Young Achievers

Alex Ridolfi

When you talk about dynasties in sports, certain teams always come up. I'm sure you think teams like The New England Patriots, The Chicago Bulls, and no doubt, the San Antonio Spurs. We all know what we see on the court with the San Antonio Spurs, but ever wonder what it's like to work behind the scenes with their corporate sponsorship department? 

 

Recently, the Sponsorship Space had the opportunity to sit down with Alex Ridolfi (Account Executive, Marketing Partnerships) to find out more about his journey and his time with Spurs Sports & Entertainment partnerships team for the last three years. 

Q: Tell us about your journey, starting with college - what classes did you take? What was involved in getting you into sports?

I attended Cardinal Stritch University in Milwaukee, Wisconsin and studied Sport Management. The majority of my classes were geared towards the business side of sports; which is one reason I chose Cardinal Stritch vs. other universities that offered the program through kinesiology. A few of my favorite classes were because of my professors. Dan Underberg provided guidance and motivation inside and outside of the classroom. His Sport Marketing class where he tasked us with providing a marketing campaign for Erin Hills Golf Course ahead of them hosting the 2017 U.S. Open was a special experience as we pitched our concepts at the course in front of their executive team. Corinne Kaplan had a great real-world approach to teaching Sport Fundraising and Law and was more hands-on than simply reading a text book. I had a feeling early on that I would get into sports, simply for my love of the game. As I grew throughout college, my passion for the business side of sports trumped my love for the game…so I knew it was a great fit.

 

Q: What was your internship experience like? Can you highlight some specific examples.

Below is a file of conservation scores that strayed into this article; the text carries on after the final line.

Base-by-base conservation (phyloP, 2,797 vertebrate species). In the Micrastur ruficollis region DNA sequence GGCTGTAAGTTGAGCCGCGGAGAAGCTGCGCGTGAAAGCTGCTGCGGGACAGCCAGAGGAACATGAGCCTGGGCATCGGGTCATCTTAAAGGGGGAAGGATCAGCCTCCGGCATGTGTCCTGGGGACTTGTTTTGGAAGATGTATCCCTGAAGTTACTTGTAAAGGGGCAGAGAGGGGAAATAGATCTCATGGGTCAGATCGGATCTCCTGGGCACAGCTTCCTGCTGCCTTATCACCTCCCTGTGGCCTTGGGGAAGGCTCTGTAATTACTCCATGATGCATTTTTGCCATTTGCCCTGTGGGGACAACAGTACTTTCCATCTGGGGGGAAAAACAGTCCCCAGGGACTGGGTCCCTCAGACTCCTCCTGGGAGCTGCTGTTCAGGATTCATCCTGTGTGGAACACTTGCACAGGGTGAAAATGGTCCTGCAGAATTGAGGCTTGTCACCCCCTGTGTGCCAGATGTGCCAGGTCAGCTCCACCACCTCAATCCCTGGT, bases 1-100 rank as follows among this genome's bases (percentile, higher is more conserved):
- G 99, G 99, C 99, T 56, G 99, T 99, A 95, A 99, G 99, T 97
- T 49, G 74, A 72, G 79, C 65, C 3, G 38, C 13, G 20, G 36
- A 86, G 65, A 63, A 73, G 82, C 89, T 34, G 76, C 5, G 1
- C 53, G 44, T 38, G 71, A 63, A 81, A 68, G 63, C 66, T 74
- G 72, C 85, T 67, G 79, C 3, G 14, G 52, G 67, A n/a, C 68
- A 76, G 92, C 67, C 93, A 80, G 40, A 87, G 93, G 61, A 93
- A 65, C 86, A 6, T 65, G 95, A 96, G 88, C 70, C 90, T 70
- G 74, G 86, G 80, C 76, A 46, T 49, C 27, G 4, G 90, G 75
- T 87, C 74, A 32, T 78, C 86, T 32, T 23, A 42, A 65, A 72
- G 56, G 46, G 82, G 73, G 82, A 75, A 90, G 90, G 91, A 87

I decided to take a very specific path after my first year of college. I was involved with the Sport Information Department at Cardinal Stritch for all 4 years, and spent a few months testing internships to see what I wanted to focus on. Starting with the Milwaukee Mustangs (AFL) in Operations and an online website writing Milwaukee Brewer recaps. I landed a Corporate Marketing Internship with Nelligan Sports Marketing (now Learfield) at Marquette University which was my first introduction to the Sponsorship industry.

 

After 9 months with Nelligan, I knew the sponsorship industry is where I wanted to focus my efforts. I worked for the University of Wisconsin-Milwaukee in ticket sales to gain a better comfort level with cold calling. Moved to the Milwaukee Wave, an indoor professional soccer team, where I focused on lead generation and game day activation for my manager’s accounts; then transitioned to Bridge Management, a startup marketing agency led by David Sengkhammee who was an incredible mentor and played a big role in getting me the job with Spurs Sports & Entertainment. Bridge Management had a two-part focus. First, representation of professional and Olympic athletes through media and endorsement agreements; second, outsourced sponsorship sales for the Milwaukee Air and Water Show and an IndyCar race at Milwaukee Mile run by Andretti Sports Marketing. The highlight of my time at Bridge Management was securing my first ever paid partnership with a local Ford dealership for the Air and Water Show.

 

Q: Talk about relationships and networking and what that does for you career?

 

Relationships and networking are everything when it comes to my career and sports in general. In my senior year, I had several job interviews that stemmed from informational interviews and warm introductions from mutual connections. I also had an interview for the sole fact that I interacted with the hiring manager on Twitter during #SBChat (Sport Business Chat) which I don’t think is around anymore.